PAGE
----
Italian Basic Language Program: 101-102-103-104

Professor Chiara Fabbian

Italian Program Director
1830 University Hall



After the 101-104 Sequence

Course Descriptions

Placement test:

If you have taken Italian, lived in Italy, or are a native-Italian speaker, you will need to take a placement test before enrolling into Italian. To schedule your placement test, contact the UIC Office of Testing Service. If you have never taken Italian before nor lived in an Italian country/family, you should sign up for Italian 101.

After the placement test: register for the course indicated on the test results. Attend the class. If, after a few days, you feel that you were not placed correctly, contact the program Director, Professor Chiara Fabbian.

Remember that any changes must be completed before the end of the second week of the semester.

FAQ: Frequently Asked Questions

Why study Italian?

Italy’s cultural importance spans from antiquity through the present, and knowing Italian is greatly beneficial in several career fields (literature, art, music, fashion, culinary arts, interior design, etc.). Click why study Italian to find out more!

What will I get out of my Italian class if Italian is not my minor?

Italian classes will help you develop skills useful across the curriculum: reading more effectively writing a well-crafted essay successful test-taking public speaking critical thinking cultural understanding problem-solving teamwork computer skills.

What can I expect from the first two years of Italian?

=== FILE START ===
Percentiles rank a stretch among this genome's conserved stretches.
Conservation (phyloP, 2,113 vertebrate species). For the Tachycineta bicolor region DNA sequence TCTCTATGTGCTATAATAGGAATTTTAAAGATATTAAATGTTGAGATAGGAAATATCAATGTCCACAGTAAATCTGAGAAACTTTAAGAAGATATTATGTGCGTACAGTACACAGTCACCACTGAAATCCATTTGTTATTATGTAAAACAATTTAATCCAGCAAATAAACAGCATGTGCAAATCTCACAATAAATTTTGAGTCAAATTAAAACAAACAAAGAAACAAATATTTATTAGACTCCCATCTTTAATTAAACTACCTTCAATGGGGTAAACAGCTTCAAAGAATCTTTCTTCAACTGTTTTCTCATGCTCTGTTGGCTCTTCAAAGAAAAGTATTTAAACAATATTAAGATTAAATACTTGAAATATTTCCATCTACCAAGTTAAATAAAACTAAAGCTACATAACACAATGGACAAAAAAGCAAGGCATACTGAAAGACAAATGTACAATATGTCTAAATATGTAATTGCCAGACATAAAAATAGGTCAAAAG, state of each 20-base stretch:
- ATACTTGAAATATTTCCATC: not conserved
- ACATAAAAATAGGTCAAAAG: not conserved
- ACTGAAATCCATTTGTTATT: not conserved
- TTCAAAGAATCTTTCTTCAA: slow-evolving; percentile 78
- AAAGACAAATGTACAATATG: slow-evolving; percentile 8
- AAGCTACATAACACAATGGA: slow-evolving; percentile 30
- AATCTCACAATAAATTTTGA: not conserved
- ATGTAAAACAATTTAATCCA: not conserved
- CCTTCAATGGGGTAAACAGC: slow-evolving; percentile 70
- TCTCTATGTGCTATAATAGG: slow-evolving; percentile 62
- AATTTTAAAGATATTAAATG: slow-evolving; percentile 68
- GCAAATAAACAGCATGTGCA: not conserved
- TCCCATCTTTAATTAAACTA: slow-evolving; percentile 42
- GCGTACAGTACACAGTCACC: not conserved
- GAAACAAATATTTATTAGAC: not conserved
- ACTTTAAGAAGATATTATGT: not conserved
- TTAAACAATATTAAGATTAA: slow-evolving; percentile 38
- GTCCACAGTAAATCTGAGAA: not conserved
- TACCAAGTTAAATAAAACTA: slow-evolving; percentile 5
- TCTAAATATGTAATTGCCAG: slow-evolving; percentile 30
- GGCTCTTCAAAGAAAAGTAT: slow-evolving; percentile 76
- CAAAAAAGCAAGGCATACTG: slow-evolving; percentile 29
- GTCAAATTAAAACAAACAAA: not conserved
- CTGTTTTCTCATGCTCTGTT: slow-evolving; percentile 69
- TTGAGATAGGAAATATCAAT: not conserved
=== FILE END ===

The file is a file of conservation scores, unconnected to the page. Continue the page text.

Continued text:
Learning Italian means working with language in communicative contexts, and gain a better understanding about Italian culture. We will study grammar, practice speaking, read articles and short literary readings, watch movies, listen to music, write compositions, etc. You will discover that learning Italian is useful and fun!

Where can I get free help?

Instructor office hours (or make an appointment) and Italian tutoring hours. For more information, write to Professor Chiara Fabbian.

Where can I practice speaking Italian?

In class, during our free conversation sections, and at our weekly meeting at the Italian table, "La tavola italiana". We offer plenty of cultural activities thoughout the semester, and all our students are encouraged to participate! For more information, write to

What can I do after the 101-104 sequence?

After passing Italian 104, you may take Italian 200, 210 or 230 and consider a Minor in Italian. Contact Professor Chiara Fabbian or the advisor (TBA) for more information. Remember that if you complete a major in Teacher Education, you can teach Italian too. All you need to do to get an endorsement in Italian, is to earn 20 credit hours in the subject matter beyond 104 and take the content exam in Italian. Schools tend to hire candidates who can teach more than one subject/language. Consider adding a minor in Italian especially if you are a major in the Teaching of Spanish, French, German or English. Questions? Contact Professor Inma Taboada.